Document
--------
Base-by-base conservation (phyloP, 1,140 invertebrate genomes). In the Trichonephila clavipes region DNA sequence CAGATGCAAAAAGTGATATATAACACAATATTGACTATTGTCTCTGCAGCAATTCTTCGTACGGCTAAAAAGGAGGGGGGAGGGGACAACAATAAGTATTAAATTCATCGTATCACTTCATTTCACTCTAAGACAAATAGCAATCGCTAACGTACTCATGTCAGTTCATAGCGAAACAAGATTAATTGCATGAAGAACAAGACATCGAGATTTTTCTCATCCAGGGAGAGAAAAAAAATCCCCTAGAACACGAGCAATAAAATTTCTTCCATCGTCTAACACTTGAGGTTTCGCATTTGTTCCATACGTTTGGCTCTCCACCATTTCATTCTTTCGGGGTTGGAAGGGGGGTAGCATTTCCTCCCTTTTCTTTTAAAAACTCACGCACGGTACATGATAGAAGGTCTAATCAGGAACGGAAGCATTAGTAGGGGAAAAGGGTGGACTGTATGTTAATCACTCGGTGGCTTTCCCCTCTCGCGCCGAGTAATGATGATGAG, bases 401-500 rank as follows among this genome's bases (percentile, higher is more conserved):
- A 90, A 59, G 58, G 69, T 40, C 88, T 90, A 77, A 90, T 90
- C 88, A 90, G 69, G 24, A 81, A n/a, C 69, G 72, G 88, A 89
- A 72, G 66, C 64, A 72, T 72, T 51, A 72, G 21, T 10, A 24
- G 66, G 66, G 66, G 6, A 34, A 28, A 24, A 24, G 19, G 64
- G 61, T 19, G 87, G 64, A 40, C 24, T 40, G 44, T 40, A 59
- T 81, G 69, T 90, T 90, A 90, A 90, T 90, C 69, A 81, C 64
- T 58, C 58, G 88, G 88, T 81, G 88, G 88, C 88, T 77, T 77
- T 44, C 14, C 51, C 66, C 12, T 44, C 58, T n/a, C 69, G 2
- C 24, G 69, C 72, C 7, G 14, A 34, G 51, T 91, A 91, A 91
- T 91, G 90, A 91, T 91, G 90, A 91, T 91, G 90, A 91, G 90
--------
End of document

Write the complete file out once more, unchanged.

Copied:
Base-by-base conservation (phyloP, 1,140 invertebrate genomes). In the Trichonephila clavipes region DNA sequence CAGATGCAAAAAGTGATATATAACACAATATTGACTATTGTCTCTGCAGCAATTCTTCGTACGGCTAAAAAGGAGGGGGGAGGGGACAACAATAAGTATTAAATTCATCGTATCACTTCATTTCACTCTAAGACAAATAGCAATCGCTAACGTACTCATGTCAGTTCATAGCGAAACAAGATTAATTGCATGAAGAACAAGACATCGAGATTTTTCTCATCCAGGGAGAGAAAAAAAATCCCCTAGAACACGAGCAATAAAATTTCTTCCATCGTCTAACACTTGAGGTTTCGCATTTGTTCCATACGTTTGGCTCTCCACCATTTCATTCTTTCGGGGTTGGAAGGGGGGTAGCATTTCCTCCCTTTTCTTTTAAAAACTCACGCACGGTACATGATAGAAGGTCTAATCAGGAACGGAAGCATTAGTAGGGGAAAAGGGTGGACTGTATGTTAATCACTCGGTGGCTTTCCCCTCTCGCGCCGAGTAATGATGATGAG, bases 401-500 rank as follows among this genome's bases (percentile, higher is more conserved):
- A 90, A 59, G 58, G 69, T 40, C 88, T 90, A 77, A 90, T 90
- C 88, A 90, G 69, G 24, A 81, A n/a, C 69, G 72, G 88, A 89
- A 72, G 66, C 64, A 72, T 72, T 51, A 72, G 21, T 10, A 24
- G 66, G 66, G 66, G 6, A 34, A 28, A 24, A 24, G 19, G 64
- G 61, T 19, G 87, G 64, A 40, C 24, T 40, G 44, T 40, A 59
- T 81, G 69, T 90, T 90, A 90, A 90, T 90, C 69, A 81, C 64
- T 58, C 58, G 88, G 88, T 81, G 88, G 88, C 88, T 77, T 77
- T 44, C 14, C 51, C 66, C 12, T 44, C 58, T n/a, C 69, G 2
- C 24, G 69, C 72, C 7, G 14, A 34, G 51, T 91, A 91, A 91
- T 91, G 90, A 91, T 91, G 90, A 91, T 91, G 90, A 91, G 90